This article needs additional citations for verification. During the medieval period, scholasticism became the standard accepted method of philosophy and theology. The Scholastic method declined with DIVI Jahrbuch 2011/2012 PDF advent of humanism in the 15th and 16th centuries, after which time it came to be viewed by some as rigid and formalistic.
Das DIVI-Jahrbuch bietet seinen Lesern hochaktuelle Übersichts- und State of the Art-Beiträge aus allen Gebieten der Intensivmedizin und sorgt damit jährlich für ein Update des intensivmedizinischen Wissens. Aktuelle Ergebnisse aus der Grundlagen- und klinischen Forschung werden auf ihren Nutzen für die intensivmedizinische Praxis hin überprüft, spezielle Problemstellungen in der Klinik wie auch neue Blickwinkel auf diskutierte und etablierte Themen sorgen für eine breite, aber stets relevante Wissensvermittlung. Über die rein klinisch-medizinischen Fragestellungen hinaus werden auch Themen wie Ethik, Ergebnisqualität, Organisation und Management betrachtet. Die Einbeziehung der aktuellen Vereinbarungen, Leitlinien, Statements, Resolutionen und Konsensuspapiere macht das DIVI-Jahrbuch zu einer Pflichtlektüre für alle Ärzte und Pflegekräfte in den intensivmedizinischen Fachdisziplinen.
Scholastic philosophy did not, however, completely disappear. For many thinkers, the dangers of Modernism could only be overcome by a complete return to scholastic theology. In particular, Catholic interest came to focus on the 13th-century theologian Thomas Aquinas, whose writings were increasingly viewed as the ultimate expression of philosophy and theology, to which all Catholic thought must remain faithful. This was particularly vigorous at first in Italy. Papal support for such trends had begun under Pope Pius IX, who had recognized the importance of the movement in various letters.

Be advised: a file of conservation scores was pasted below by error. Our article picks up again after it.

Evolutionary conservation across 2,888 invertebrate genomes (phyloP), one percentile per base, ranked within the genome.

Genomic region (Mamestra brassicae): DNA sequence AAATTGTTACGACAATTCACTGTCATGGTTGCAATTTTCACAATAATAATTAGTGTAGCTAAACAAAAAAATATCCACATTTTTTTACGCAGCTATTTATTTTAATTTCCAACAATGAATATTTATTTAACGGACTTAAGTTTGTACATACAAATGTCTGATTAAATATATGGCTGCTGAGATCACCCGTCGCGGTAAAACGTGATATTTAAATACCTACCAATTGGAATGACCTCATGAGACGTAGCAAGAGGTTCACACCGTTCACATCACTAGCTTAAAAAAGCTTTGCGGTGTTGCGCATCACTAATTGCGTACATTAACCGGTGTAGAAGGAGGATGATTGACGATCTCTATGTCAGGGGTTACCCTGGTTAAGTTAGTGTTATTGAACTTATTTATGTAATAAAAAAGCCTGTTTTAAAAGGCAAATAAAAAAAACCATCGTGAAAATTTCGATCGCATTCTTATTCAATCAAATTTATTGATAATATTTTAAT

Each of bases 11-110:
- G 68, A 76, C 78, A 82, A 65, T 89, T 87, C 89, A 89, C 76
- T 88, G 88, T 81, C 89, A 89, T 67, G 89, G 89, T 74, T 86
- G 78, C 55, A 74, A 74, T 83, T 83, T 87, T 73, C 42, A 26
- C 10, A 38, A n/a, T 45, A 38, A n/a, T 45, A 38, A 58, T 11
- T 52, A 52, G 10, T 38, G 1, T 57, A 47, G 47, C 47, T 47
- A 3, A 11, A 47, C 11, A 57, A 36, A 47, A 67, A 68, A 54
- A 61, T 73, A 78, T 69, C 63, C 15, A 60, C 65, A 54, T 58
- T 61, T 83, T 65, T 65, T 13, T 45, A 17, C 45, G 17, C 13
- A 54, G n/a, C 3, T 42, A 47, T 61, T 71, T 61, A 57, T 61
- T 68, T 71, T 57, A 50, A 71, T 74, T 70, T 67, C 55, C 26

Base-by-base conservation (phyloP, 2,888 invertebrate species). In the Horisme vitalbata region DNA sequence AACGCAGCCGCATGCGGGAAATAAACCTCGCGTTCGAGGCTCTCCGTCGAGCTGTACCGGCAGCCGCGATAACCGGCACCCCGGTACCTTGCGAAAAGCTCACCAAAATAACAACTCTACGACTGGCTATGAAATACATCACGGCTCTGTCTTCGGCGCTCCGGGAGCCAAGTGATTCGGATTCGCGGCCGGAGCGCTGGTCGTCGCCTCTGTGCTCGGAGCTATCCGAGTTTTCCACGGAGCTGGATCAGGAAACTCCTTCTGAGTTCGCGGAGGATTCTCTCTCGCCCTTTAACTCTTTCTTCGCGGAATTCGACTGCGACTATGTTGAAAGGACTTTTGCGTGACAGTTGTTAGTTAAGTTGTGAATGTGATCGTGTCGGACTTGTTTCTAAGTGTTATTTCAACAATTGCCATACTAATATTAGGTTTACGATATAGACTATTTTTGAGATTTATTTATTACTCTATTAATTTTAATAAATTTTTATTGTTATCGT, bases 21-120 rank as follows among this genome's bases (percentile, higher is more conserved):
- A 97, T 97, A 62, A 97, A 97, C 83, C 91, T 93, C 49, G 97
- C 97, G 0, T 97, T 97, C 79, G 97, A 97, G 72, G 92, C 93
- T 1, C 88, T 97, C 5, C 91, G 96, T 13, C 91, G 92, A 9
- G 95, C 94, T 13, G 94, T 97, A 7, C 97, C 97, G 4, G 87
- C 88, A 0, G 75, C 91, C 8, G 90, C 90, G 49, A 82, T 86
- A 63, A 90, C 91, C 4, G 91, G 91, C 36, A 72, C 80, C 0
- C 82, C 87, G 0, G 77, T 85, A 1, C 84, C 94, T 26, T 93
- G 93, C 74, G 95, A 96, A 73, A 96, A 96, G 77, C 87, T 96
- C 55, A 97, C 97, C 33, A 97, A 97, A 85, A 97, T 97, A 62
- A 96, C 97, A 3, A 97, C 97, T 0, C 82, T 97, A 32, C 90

The most important moment for the spread of the movement occurred with Pope Leo XIII’s encyclical „Aeterni Patris“, issued on 4 August 1879. Neo-scholasticism sought to restore the fundamental doctrines embodied in the scholasticism of the 13th century. God, pure actuality and absolute perfection, is substantially distinct from every finite thing: He alone can create and preserve all beings other than Himself. His infinite knowledge includes all that has been, is, or shall be, and likewise all that is possible. As to our knowledge of the material world: whatever exists is itself, an incommunicable, individual substance.
All oak-trees are alike, indeed are identical in respect of certain constituent elements. But this statism requires as its complement a moderate dynamism, and this is supplied by the central concepts of act and potency. Whatsoever changes is, just for that reason, limited. The oak-tree passes through a process of growth, of becoming: whatever is actually in it now was potentially in it from the beginning. Through his senses he perceives concrete objects, e.
Upon knowledge follows the appetitive process, sensory or intellectual according to the sort of knowledge. Like all other beings, we have an end to attain and we are morally obliged, though not compelled, to attain it. Natural happiness would result from the full development of our powers of knowing and loving. We should find and possess God in this world since the corporeal world is the proper object of our intelligence. But above nature is the order of grace and our supernatural happiness will consist in the direct intuition of God, the beatific vision. Here philosophy ends and theology begins.